Isabel victims, Hickey school aided in supplemental budget

Ehrlich also allocates money to emergency housing program for low-income, disabled residents

March 23, 2004|By Bill McCauley | Bill McCauley,SUN STAFF

Gov. Robert L. Ehrlich Jr. today released a second supplementary budget proposal that would double the amount of state funds available for low-interest loans to residents needing to rehabilitate homes damaged by Tropical Storm Isabel.

The governor's supplementary proposal would also allocate funds for the Charles Hickey Jr. school and for a program that that provides emergency housing for low-income, disabled people.

Ehrlich proposes:

$3 million for housing programs in the Department of Housing and Community Development to address unmet housing rehabilitation needs for homeowners whose primary residences were damaged by Isabel last fall.

FOR THE RECORD - Originally published March 24, 2004
An article that appeared on baltimoresun.com in the last 24 hours concerning proposed supplemental budget allocations by Gov. Robert L. Ehrlich Jr. should have said the $4.3 million suggested for the Charles E. Hickey Jr. school for juveniles would be used to pay for state takeover operations and other expenses, according to LaWanda Edwards, spokeswoman for the state Department of Juvenile Services. The state will assume control of the school April 1.
Baltimoresun.com regrets the error

This would double the amount of money -- a total of $6 million -- available at zero to 2 M-= percent interest for people who have exhausted all other financial remedies for rehabbing homes damaged by Isabel.

First priority for the loans, said Tonna Phelps, an official with the department, will be the 211 families still living in temporary housing such as trailers.

For more information, she suggests residents call this toll-free number: 1-866-227-2497.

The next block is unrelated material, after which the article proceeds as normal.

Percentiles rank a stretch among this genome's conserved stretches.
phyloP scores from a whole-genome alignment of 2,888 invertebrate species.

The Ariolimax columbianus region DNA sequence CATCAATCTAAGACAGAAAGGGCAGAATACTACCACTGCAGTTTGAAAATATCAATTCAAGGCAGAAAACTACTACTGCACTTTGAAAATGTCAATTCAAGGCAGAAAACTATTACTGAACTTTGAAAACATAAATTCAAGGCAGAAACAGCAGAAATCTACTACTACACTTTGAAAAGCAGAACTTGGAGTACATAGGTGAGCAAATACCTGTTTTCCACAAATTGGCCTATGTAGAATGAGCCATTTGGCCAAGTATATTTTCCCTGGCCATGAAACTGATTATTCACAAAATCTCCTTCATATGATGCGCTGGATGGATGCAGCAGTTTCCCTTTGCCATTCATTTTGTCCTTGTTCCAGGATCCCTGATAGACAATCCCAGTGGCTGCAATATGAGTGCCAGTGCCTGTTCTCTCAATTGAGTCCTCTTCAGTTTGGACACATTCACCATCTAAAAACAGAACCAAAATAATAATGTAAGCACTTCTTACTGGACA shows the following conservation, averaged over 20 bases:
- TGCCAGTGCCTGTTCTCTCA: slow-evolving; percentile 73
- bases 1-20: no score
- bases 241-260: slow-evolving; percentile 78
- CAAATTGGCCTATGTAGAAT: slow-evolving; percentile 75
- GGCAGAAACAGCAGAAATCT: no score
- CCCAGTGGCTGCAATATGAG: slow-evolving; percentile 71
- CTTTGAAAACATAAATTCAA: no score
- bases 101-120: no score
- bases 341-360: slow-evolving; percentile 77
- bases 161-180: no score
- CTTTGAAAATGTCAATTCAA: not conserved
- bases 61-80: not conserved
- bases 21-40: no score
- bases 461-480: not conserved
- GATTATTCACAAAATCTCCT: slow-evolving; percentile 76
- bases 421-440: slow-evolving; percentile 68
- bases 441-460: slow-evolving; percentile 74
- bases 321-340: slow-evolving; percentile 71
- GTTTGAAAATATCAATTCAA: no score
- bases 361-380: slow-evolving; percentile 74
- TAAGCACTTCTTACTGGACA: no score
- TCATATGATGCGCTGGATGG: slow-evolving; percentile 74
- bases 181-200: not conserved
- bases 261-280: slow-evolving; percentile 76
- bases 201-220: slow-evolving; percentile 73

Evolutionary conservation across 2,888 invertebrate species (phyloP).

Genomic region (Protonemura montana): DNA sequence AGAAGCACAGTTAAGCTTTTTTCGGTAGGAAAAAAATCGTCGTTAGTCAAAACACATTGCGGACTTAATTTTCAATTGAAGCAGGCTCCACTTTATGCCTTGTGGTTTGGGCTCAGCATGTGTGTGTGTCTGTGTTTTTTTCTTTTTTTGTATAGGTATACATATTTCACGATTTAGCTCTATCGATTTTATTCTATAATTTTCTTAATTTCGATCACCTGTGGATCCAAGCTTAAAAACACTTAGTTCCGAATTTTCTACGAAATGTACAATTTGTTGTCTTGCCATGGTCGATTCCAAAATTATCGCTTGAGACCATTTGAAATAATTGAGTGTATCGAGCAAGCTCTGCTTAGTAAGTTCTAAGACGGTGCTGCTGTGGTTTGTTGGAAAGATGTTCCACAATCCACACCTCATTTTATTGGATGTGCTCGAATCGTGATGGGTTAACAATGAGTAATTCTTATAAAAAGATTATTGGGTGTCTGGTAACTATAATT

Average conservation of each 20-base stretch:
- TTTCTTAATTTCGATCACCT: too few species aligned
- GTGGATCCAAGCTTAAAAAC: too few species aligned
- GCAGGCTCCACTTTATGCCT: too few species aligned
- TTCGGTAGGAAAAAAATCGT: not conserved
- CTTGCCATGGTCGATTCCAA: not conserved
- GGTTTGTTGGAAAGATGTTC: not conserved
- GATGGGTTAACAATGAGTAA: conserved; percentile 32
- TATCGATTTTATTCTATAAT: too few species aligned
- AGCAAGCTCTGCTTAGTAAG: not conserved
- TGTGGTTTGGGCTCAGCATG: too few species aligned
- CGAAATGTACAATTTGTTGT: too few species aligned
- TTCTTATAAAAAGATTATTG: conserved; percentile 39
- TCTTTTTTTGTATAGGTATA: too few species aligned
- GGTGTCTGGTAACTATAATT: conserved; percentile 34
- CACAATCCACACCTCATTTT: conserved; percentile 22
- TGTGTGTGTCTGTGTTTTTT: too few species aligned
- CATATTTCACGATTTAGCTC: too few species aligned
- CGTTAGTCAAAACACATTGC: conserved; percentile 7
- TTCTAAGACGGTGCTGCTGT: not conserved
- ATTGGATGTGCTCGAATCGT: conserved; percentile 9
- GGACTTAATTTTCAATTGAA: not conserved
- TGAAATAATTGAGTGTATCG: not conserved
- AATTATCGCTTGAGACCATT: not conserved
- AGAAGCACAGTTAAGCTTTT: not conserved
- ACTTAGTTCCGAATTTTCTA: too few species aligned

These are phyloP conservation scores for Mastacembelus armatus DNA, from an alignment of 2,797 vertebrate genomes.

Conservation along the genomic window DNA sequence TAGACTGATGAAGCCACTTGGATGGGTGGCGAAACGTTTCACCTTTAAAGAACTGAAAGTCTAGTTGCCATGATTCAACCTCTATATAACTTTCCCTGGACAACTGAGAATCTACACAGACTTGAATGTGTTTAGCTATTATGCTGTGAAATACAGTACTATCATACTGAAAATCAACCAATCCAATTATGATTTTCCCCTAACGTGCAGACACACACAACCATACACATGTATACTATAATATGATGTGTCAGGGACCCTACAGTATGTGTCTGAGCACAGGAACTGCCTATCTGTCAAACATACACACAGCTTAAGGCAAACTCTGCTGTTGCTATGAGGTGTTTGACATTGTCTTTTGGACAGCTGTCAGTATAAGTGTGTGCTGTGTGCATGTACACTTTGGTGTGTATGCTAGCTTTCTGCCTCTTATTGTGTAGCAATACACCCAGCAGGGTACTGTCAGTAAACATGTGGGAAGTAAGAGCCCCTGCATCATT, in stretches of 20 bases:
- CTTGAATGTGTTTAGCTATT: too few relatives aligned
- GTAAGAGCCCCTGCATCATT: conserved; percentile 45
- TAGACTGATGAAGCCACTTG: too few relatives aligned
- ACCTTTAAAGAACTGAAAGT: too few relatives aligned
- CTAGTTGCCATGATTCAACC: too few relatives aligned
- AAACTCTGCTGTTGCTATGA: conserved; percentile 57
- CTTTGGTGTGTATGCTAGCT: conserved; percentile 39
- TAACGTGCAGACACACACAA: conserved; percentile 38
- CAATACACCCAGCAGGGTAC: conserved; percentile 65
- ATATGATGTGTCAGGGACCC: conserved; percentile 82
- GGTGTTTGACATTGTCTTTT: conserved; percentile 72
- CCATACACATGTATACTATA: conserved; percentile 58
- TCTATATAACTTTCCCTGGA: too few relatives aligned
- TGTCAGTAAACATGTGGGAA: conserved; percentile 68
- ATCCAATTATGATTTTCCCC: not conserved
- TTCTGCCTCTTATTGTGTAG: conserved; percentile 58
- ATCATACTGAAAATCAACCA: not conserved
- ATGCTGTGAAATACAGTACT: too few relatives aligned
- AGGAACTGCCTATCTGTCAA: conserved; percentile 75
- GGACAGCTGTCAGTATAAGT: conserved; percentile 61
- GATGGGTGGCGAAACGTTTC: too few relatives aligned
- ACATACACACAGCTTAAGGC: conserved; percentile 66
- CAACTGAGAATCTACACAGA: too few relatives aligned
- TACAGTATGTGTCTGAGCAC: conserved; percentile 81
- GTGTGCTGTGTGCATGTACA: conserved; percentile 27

Nearly $3 million for assistance payments distributed through the Transitional Emergency, Medical and Housing Assistance (TEHMA) program. The money is for continuation of existing services, said Henry P. Fawell, a spokesman for the governor.

He said it will not allow the program, which had to institute a six-month freeze in January on new applications for emergency housing aid for low-income, disabled people, to expand its services.

$4.3 million to provide funding for operation of the Charles H. Hickey Jr. School and for community placements for youth in the Juvenile Services system. The school, now run by a private company, is being taken over by the state on April 1.

$111,798 in funds for a grant to promote skin cancer prevention in Maryland.

$164,000 and three positions to conduct background checks and home inspections for prospective guardians of children in need of assistance.

$100,000 for Best Buddies Maryland. Best Buddies Maryland pairs people with disabilities in one-to-one friendships with others in the community.

$250,000 in funding for the proposed William Donald Schaefer Public Service Scholarship Program.

Originally published March 23, 2004, 6:06 PM EST

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